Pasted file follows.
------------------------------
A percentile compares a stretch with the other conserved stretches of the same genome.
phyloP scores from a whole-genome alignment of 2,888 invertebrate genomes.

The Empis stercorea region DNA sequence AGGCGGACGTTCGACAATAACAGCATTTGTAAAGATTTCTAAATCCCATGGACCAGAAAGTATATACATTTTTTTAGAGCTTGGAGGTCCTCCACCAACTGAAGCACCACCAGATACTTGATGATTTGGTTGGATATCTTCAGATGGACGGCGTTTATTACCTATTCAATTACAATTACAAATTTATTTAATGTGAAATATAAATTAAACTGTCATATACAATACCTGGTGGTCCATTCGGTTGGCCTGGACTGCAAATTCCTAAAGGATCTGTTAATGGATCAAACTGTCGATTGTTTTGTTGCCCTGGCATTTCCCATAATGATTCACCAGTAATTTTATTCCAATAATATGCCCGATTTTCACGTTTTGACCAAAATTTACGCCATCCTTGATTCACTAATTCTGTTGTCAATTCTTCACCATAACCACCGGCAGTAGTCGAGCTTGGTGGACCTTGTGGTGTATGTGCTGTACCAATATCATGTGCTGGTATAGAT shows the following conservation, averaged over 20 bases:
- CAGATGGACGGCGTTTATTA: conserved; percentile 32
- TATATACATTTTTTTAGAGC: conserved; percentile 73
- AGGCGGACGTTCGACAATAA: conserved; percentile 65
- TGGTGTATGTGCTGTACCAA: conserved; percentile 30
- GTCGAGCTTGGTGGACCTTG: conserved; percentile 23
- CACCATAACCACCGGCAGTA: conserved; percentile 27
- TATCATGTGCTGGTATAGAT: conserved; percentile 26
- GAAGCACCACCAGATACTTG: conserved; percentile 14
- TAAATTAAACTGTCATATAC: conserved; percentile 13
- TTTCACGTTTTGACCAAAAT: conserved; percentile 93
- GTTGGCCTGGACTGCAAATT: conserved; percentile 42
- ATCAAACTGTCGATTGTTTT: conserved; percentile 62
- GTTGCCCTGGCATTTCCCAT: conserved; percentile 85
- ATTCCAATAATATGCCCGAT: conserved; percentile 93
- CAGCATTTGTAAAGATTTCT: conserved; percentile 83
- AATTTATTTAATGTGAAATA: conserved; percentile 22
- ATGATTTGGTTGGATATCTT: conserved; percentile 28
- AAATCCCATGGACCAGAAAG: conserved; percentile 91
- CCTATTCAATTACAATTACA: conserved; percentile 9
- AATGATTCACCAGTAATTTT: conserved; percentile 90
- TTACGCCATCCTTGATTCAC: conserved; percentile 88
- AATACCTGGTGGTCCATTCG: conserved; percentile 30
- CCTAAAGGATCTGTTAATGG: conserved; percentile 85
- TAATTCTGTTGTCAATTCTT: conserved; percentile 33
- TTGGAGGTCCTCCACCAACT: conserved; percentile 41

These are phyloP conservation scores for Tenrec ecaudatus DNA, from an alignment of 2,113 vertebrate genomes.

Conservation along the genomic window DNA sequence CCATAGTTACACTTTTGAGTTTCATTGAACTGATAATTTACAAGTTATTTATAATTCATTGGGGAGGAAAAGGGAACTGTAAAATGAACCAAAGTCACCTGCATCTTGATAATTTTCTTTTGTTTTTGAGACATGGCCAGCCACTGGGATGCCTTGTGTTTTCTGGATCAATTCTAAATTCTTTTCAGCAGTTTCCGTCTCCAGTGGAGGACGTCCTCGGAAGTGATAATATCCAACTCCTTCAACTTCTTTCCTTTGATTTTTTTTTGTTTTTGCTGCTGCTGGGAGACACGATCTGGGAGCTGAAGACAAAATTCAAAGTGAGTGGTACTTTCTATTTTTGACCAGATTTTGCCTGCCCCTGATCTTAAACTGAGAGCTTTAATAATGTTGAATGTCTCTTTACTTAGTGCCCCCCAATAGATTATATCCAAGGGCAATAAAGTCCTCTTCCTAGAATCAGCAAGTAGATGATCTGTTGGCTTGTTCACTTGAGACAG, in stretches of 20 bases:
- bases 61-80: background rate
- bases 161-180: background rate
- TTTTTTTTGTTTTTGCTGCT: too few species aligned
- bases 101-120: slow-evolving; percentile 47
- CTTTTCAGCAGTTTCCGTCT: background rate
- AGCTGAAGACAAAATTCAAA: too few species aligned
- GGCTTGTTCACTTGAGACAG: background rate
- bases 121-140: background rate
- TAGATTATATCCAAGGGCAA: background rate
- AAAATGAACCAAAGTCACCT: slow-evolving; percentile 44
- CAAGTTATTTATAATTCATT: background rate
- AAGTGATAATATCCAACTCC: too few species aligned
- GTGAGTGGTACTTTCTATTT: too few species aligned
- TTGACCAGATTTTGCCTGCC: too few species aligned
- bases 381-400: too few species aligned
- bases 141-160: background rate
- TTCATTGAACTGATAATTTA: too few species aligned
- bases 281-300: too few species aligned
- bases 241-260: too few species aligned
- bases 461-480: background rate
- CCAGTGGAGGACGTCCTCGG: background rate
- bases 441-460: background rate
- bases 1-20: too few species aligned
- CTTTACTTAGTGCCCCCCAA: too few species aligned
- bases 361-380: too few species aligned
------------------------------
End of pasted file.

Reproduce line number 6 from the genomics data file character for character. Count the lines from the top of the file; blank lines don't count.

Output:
- AGGCGGACGTTCGACAATAA: conserved; percentile 65